(Updates with Enbridge response)
By Nia Williams
CALGARY, Alberta, Dec 5 (Reuters) - Enbridge Inc said it restarted its Line 5 oil pipeline across the Straits of Mackinac in North America’s Great Lakes on Tuesday after it was shut due to bad weather.
The company temporarily shut down the line due to high winds and nine-foot-high (3-meter-high) high waves, according to the Michigan Agency for Energy.
The 540,000 barrel per day pipeline from Wisconsin to Ontario carries Canadian light crude and refined products and is a key link in Enbridge’s network, which transports the bulk of Canadian crude exports to the United States.
Light synthetic Canadian crude prices weakened by 35 cents on Tuesday, according to Shorcan Energy brokers. One market participant in Calgary said the dip was most likely in relation to the Line 5 outage.
In a statement on its website, the MAE said Enbridge told Michigan that Line 5 was shut down at 11:37 a.m. (1637 GMT) and would restart when conditions improve.
Enbridge spokesman Michael Barnes confirmed the shutdown and said the line was restarted at 4:40 p.m. ET when weather in the Straits of Mackinac improved.
The Straits of Mackinac are a turbulent 5-mile (8 km) wide stretch of water connecting lakes Huron and Michigan. Some local businesses, politicians and environmental groups fear the 64-year-old underwater pipeline crossing the Straits is at risk of leaking and contaminating the Great Lakes.
In response to those concerns, Enbridge signed an agreement with the state of Michigan on Nov. 27 to suspend the pipeline’s operations during sustained bad weather in which wave heights reach more than eight feet.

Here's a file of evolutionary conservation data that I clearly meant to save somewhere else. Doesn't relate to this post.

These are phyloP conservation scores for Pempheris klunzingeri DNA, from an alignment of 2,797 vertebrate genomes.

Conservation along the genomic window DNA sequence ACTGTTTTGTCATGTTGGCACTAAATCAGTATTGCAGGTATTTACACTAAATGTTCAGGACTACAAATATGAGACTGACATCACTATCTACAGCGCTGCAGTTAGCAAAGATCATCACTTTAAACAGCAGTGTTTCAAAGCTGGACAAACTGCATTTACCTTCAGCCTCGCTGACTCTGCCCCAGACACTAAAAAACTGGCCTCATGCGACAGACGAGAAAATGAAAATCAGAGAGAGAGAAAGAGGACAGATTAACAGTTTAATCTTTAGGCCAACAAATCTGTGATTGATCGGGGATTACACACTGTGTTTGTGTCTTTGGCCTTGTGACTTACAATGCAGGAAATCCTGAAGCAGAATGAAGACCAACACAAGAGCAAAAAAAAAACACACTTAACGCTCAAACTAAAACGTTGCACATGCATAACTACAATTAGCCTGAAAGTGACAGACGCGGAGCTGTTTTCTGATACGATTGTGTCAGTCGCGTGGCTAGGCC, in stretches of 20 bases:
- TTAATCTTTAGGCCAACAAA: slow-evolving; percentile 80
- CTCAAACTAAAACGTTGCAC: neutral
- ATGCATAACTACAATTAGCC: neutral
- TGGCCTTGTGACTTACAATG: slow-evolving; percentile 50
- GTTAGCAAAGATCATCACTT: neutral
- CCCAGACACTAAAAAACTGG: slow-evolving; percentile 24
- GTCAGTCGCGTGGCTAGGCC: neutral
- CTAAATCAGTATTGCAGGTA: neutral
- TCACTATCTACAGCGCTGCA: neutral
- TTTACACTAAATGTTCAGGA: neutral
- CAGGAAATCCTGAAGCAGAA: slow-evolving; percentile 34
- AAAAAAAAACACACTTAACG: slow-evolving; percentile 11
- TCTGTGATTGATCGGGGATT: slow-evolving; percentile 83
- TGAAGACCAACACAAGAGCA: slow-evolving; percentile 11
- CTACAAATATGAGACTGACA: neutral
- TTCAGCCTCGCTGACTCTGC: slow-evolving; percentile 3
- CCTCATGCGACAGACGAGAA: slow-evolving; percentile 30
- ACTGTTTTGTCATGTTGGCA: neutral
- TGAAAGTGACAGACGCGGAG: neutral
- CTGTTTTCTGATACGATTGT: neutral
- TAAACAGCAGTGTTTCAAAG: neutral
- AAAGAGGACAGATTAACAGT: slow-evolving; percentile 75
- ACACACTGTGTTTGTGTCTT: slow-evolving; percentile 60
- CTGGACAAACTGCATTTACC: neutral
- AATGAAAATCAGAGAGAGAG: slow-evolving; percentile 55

“The purpose of the state’s agreement with Enbridge was to find practical solutions to concerns we had about the operation of Line 5 and the safety of the Great Lakes,” said Valerie Brader, executive director of the Michigan Agency for Energy.
“Enbridge’s action today shows the steps outlined in the plan will have immediate and long-term positive outcomes.”
Under the agreement Enbridge must also study the feasibility of placing a new pipeline or the existing Line 5 in a tunnel under the Straits, assess installing underwater technology to better monitor Line 5 and look at ways of mitigating the risk of boat anchors damaging the pipeline.
The Calgary-based company must also evaluate ways of minimizing the likelihood of an oil spill at the 245 bodies of water Line 5 crosses in Michigan. (Reporting by Nia Williams, Editing by Rosalba O’Brien and Cynthia Osterman)